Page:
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Glacial Erosion. How do Glaciers Move?. Internal deformation Extending Flow Compressive Flow Basal Sliding Regelation Surging Lateral Shearing Creep Rotational Flow. 1. Processes of Glacial Erosion 1. Abrasion 2. Plucking 3. Pressure Release (Dilitation) 4. Subglacial Water Erosion.

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Glacial Erosion

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How do Glaciers Move?

  • Internal deformation
  • Extending Flow
  • Compressive Flow
  • Basal Sliding
  • Regelation
  • Surging
  • Lateral Shearing
  • Creep
  • Rotational Flow

1. Processes of Glacial Erosion

1. Abrasion

2. Plucking

3. Pressure Release (Dilitation)

4. Subglacial Water Erosion



With it's load of abrasive rock fragments, the base of the glacier acts like a belt sander, scraping across the rock, eroding it, producing characteristic erosional features, and creating a supply of material that leads eventually to the formation of depositional features as well. This scraping process is called Abrasion.


Factors affecting Abrasion

  • Hardness of particles and bedrock
  • Ice thickness
  • Basal Water Pressure
  • Sliding of Basal Ice
  • Movement of debris towards glacier base
  • Efficient removal of fine debris
  • Debris particle size and shape
  • Presence of debris in basal ice


When a glacier moves across the underlying rock, the process of abrasion wears it away. It is the fragments of rock held in the ice that do the abrading, scraping across the rock surface like nails across a wooden desk top. Larger rock fragments leave deep scratch marks behind them. These scratch marks are straight parallel lines that reveal the direction of ice movement.

Freshly exposed striations have a preferred orientation of rock grains. By lightly running a finger along the striation it is possible to discover that when moving one way along it, the rock feels smooth, but when moving the other way it feels more coarse. The moving ice leaves the rock grains aligned with the direction of movement, so when the striation feels smooth, your finger is moving in the direction of ice flow.


The Grooves on Kelley's Island have been the source of debate for over 100 years. Some say they were cut by glacier ice, others say by jets of subglacial water. Note the curved forms suggesting fluid flow.


Molded Wall, New Zealand

  • Lateral glacial abrasion has smoothed this metamorphic rock along the valley side. The flowlines indicate a downward direction.

2. Plucking

Occasionally, a moving glacier may become stuck on its bed. This occurs when for some reason a reduction in pressure causes liquid water to freeze, attaching the moving ice to the bedrock. As the ice continues to move an immense pulling force is applied to the attached rock which may then fracture and be plucked from its position. It involves the removal of much larger fragments of rock than abrasion.


The Growth of a Corrie

  • Snow falls on a north-facing slope and tends to stay (ie does not melt) as in the northern hemisphere it is colder here. Hence there is minimal (generally in summer) ablation and accumulation continues. Therefore, the Net Balance is positive - hence the glacier grows - and increases in size.
  • The snow eventually forms FIRN - and eventually a glacier is born (I.e. the accumulation of years of compressed snow).
  • At the ice-rock interface freeze-thaw starts to operate - attacking the bedrock and loosening rock particles, which break off and are used as tools of abrasion. These form striations, chattermarks and grooves in the bedrock - and SCOUR out the bedrock - hollowing it out.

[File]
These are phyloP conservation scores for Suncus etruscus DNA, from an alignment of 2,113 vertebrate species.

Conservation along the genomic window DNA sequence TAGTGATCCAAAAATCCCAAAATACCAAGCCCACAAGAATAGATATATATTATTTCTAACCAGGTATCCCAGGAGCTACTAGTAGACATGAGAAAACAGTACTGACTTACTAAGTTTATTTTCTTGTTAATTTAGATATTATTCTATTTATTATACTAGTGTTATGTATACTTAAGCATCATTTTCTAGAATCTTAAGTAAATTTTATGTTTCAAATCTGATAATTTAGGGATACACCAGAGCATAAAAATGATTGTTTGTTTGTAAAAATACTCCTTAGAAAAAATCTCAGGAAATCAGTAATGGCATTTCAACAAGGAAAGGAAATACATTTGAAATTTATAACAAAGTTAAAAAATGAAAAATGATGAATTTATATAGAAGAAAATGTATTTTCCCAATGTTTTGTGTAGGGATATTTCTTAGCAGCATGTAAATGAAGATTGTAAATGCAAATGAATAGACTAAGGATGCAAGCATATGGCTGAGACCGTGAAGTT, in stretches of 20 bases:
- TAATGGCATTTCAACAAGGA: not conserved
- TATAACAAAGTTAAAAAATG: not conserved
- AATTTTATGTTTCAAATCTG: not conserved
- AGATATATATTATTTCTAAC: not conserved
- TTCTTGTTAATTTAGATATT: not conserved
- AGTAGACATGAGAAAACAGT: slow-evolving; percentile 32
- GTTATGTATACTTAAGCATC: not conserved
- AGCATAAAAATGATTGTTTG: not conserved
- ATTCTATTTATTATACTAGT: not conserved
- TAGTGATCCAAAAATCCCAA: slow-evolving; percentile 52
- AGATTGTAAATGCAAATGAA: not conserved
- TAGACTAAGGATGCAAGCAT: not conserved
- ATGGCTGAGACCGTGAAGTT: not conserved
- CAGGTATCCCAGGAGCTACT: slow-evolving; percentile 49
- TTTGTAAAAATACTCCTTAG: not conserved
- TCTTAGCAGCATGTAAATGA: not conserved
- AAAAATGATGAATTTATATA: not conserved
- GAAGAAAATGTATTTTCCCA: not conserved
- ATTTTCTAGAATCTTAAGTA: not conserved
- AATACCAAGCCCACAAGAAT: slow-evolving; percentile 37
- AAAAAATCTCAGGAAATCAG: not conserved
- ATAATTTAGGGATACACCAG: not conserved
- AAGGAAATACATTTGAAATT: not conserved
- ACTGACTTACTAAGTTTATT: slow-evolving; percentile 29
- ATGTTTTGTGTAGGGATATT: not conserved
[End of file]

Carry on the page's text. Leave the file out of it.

• The glacier “flows” downhill under gravity and ROTATIONAL FLOW exentuates this process

The Growth of a Corrie cont.

  • Over time, the arm-chair shaped hollow is formed - I.e the classical shape of a typical corrie (cirque, cwm).
  • Eventually, due to Milankovitch, the Ice Ages ebbed away and a corrie is left over - which has the typical shape of:
    • Upper cliff section
    • Scree slope
    • Armchair hollow (typically with a small lake left over)
    • Rock Lip (where the Ice Fall once would have been)
    • Example = Cwm Idwal, Nant Francon Valley, North Wales
  • Where 2 corries erode backwards an Arete is formed, and where 3 or more erode backwards a Pyramidal Peak is formed - eg Matterhorn, Switzerland

Stoss and Lee outcrop, Mount Desert Island, Maine

  • The various steps and controlling fractures are evident here. Notice that the general shape of the outcrop suggests ice diversion slightly upward.

Plucked Face, The Beehive, Mount Desert Island, Maine

  • Jointing patterns in the granite bedrock define the size and shape of blocks
  • that can be removed. Ice flow from left to right

3. Pressure Release (Dilitation)

  • When a glacier erodes, the replacement of a certain volume of rock
  • by ICE (one-third of its density), causes dilitation and the separation of the rock along sheet joints.
  • For example after the Last Glacial Maximum in Europe, in the warmer interglacial period, the Laurentide Ice Sheet began to retreat. Consequently, a huge amount of ice melted from the land, releasing trillons of tons of pressure on the earths surface. As a result of this pressure release, rocks buckled along existing cracks and joints - making them vulnerable to processes of weathering and erosion in the Periglacial environment that followed.

4. Sub-Glacial Water Erosion

  • Temperate glaciers, especially in summer, have many meltwater streams on their surface, which plunge down crevasses (called moulins) into the base of the glacier. Many such streams descend right to the valley floor, where they are another cause of erosion of the rock surface. This is particularly true of those which carry a large load of sediment, rock flour or material of morainic origin.

2. Factors Affecting Erosion

  • Flow Types
  • Glacier Size
  • Temperature
  • Gradient
  • Weathering
  • Regime
  • Periglacial Processes
  • Rock Types - Geology

Velocity of Glacier Flow depends on:

  • Gradient
  • Thickness of Ice
  • Internal Ice Temperatures

Landforms of Glacial Erosion

  • Large Scale Features
  • U-Shaped Glaciated Valley
  • Aretes
  • Pyramidal Peak
  • Corries
  • Fjords
  • Glacial Troughs
  • Truncated Spurs
  • Hanging Valleys
  • Ribbon Lakes
  • Drumlins
  • Roche Moutonnee
  • Cols
  • Bergschrund
  • Knock and Lochan
  • Small Scale Features
  • Striations
  • Chattermarks
  • Grooves
  • Friction Cracks

Case Study 1.

  • Nant Francon Valley, Snowdonia
  • Case Study 2.
  • Saas Fee, Switzerland

U Shaped Valley

When a glacier erodes its valley a classic U shape is formed, the side walls tending to be steep and possibly curving inwards at the base, and the valley floor almost flat.

U shaped valleys often start life as river valleys that existed before glaciation occurred. The glaciers then followed the existing V shaped valleys, eroding and deepening them as the ice moved. Over time the valleys became straightened, widened and deepened, keeping the steep sides and acquiring a flat base. U shaped valleys are also known as Glacial Troughs.